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Faith and Longevity
If belief in a pill can be so powerful, belief in God and the teachings of religion which touch devout people at a far more profound level than mere pharmacology ought to be even more so. One way to test this is simply to study the health of regular churchgoers. Social demographer Robert Hummer of the University of Texas has been following a population of subjects since 1992, and his results are hard to argue with. Those who never attend religious services have twice the risk of dying over the next eight years as people who attend once a week. People who fall somewhere between no churchgoing and weekly churchgoing also fall somewhere between in terms of mortality.
A similar analysis by Daniel Hall, an Episcopal priest and a surgeon at the University of Pittsburgh Medical Center, found that church attendance accounts for two to three additional years of life. To be sure, he also found that exercise accounts for three to five extra years and statin therapy for 2.5 to 3.5. Still, joining a flock and living longer do appear to be linked. (Read "The Year in Medicine 2008: From A to Z.")
Investigators haven't teased out all the variables at work in this phenomenon, but Hummer, for one, says some of the factors are no surprise: "People embedded in religious communities are more likely to rely on one another for friendship, support, rides to doctor's appointments."
But even hard scientists concede that those things aren't the whole story and that there's a constellation of other variables that are far harder to measure. "Religious belief is not just a mind question but involves the commitment of one's body as well," says Ted Kaptchuk, a professor of medicine at Harvard Medical School. "The sensory organs, tastes, smells, sounds, music, the architecture of religious buildings [are involved]." Just as the very act of coming into a hospital exposes a patient to sights and smells that are thought to prime the brain and body for healing, so may the act of walking into a house of worship.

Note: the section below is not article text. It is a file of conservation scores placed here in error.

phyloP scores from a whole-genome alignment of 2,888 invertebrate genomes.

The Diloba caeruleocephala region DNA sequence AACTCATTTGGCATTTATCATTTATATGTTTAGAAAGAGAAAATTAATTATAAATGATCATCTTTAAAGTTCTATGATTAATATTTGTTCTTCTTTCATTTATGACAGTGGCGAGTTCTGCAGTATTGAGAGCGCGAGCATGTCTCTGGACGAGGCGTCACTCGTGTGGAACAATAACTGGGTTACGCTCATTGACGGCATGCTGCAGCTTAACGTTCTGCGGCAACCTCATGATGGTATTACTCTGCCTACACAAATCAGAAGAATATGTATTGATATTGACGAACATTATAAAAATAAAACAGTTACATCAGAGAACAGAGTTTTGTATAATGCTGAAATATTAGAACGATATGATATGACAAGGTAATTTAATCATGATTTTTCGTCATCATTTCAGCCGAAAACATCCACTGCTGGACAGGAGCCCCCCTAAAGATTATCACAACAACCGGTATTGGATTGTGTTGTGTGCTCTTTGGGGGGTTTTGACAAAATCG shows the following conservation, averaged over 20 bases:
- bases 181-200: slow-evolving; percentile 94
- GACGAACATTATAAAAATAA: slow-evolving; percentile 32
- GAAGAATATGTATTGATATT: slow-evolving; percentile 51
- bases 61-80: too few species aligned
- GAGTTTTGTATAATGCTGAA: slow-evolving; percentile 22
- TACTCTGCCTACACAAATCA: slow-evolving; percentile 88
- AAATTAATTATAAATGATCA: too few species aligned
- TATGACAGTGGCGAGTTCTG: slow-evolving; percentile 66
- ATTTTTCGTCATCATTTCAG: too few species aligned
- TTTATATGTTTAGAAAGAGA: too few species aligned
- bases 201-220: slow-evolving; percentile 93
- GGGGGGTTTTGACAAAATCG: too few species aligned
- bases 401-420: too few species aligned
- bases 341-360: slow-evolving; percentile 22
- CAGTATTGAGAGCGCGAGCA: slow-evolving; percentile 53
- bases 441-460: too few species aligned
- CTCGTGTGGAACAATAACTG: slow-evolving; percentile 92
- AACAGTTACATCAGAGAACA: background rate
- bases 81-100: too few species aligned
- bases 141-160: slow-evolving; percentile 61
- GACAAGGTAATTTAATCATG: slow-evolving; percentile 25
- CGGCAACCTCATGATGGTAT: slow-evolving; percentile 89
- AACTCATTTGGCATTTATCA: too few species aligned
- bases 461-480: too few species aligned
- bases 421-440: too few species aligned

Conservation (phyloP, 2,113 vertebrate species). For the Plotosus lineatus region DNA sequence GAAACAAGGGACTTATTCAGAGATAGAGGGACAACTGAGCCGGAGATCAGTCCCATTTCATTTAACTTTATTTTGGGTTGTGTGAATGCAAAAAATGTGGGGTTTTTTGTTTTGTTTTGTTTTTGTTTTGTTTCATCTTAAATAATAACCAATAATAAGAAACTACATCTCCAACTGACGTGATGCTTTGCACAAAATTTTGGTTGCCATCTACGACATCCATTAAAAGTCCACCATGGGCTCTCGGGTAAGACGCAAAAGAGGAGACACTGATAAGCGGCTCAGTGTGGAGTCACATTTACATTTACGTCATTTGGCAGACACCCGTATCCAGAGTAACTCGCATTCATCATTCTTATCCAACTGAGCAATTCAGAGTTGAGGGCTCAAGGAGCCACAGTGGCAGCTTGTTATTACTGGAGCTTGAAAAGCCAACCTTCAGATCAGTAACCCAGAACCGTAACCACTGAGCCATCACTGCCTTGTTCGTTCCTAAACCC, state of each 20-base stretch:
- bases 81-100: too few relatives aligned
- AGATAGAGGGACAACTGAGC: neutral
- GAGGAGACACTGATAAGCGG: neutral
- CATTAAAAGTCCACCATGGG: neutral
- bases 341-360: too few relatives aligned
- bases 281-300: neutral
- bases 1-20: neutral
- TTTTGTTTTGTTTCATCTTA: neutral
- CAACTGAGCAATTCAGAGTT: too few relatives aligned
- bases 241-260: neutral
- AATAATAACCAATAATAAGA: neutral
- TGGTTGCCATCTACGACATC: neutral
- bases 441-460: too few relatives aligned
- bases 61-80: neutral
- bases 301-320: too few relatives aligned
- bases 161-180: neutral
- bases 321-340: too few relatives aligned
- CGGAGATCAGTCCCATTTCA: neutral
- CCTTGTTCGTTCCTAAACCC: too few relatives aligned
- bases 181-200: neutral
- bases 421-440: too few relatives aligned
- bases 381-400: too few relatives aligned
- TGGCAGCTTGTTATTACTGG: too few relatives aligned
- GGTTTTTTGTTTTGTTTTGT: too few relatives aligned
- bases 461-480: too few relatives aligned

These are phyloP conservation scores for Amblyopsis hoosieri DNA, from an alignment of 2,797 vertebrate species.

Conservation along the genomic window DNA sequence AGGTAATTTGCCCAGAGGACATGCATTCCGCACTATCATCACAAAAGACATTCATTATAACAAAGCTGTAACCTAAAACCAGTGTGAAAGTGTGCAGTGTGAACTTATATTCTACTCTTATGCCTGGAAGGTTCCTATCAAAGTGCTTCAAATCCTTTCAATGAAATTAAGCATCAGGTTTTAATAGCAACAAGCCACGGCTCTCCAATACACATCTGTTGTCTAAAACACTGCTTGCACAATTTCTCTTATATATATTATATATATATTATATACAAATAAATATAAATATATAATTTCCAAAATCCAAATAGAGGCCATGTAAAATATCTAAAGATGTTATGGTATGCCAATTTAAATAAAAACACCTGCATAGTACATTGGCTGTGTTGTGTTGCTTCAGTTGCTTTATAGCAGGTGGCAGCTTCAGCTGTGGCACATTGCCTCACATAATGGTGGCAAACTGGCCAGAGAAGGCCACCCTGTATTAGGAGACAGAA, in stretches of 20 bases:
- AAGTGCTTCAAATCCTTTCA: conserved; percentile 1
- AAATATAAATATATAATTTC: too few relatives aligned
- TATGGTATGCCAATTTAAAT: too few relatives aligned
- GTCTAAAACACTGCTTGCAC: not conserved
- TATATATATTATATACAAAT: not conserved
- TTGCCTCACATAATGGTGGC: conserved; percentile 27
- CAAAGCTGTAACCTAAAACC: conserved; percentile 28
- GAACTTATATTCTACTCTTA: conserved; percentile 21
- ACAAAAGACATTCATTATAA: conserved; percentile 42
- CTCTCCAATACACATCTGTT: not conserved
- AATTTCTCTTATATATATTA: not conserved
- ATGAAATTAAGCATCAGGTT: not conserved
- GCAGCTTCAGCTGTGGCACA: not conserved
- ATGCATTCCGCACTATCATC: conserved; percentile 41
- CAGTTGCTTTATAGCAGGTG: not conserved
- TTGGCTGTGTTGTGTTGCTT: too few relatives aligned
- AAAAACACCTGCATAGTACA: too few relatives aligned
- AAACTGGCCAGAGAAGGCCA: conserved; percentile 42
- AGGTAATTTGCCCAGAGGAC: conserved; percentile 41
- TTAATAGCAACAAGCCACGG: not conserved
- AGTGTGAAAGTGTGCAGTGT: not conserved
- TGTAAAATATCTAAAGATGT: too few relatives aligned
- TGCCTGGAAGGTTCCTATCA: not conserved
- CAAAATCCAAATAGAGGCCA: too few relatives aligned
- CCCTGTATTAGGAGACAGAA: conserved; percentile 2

Neal Krause, a sociologist and public-health expert at the University of Michigan, has tried to quantify some of those more amorphous variables in a longitudinal study of 1,500 people that he has been conducting since 1997. He has focused particularly on how regular churchgoers weather economic downturns as well as the stresses and health woes that go along with them. Not surprisingly, he has found that parishioners benefit when they receive social support from their church. But he has also found that those people who give help fare even better than those who receive it a pillar of religious belief if ever there was one. He has also found that people who maintain a sense of gratitude for what's going right in their lives have a reduced incidence of depression, which is itself a predictor of health. And in another study he conducted that was just accepted for publication, he found that people who believe their lives have meaning live longer than people who don't. "That's one of the purported reasons for religion," Krause says. "The sign on the door says, 'Come in here and you'll find meaning.'"
African-American churches have been especially good at maximizing the connection between faith and health. Earlier in American history, churches were the only institutions American blacks had the freedom to establish and run themselves, and they thus became deeply embedded in the culture. "The black church is a different institution than the synagogue or mosque or even the white church," says Ken Resnicow, a professor of health and behavior education at the University of Michigan School of Public Health. "It is the center of spiritual, community and political life." (See pictures of the Civil Rights movement from Emmett Till to Barack Obama.)
Given the generally higher incidence of obesity, hypertension and other lifestyle ills among African Americans, the church is in a powerful position to do a lot of good. In the 1990s, Marci Campbell, a professor of nutrition at the University of North Carolina, helped launch a four-year trial called North Carolina Black Churches United for Better Health. The project signed up 50 churches with a goal of helping the 2,500 parishioners eat better, exercise more and generally improve their fitness. The measures taken included having pastors preach health in their sermons and getting churches to serve healthier foods at community events.
The program was so successful that it has been renamed the Body and Soul project and rolled out nationally complete with literature, DVDs and cookbooks in collaboration with the National Cancer Institute and the American Cancer Society. To skeptics who conclude that the churches have played a secondary role in the success of the programs as a mere venue for secular health counseling Campbell points out that in her studies, the most effective pitches came not from the nutritionists but from the pulpit. "The body is a temple, and the connection was made between the physical body and religious and spiritual well-being," she says.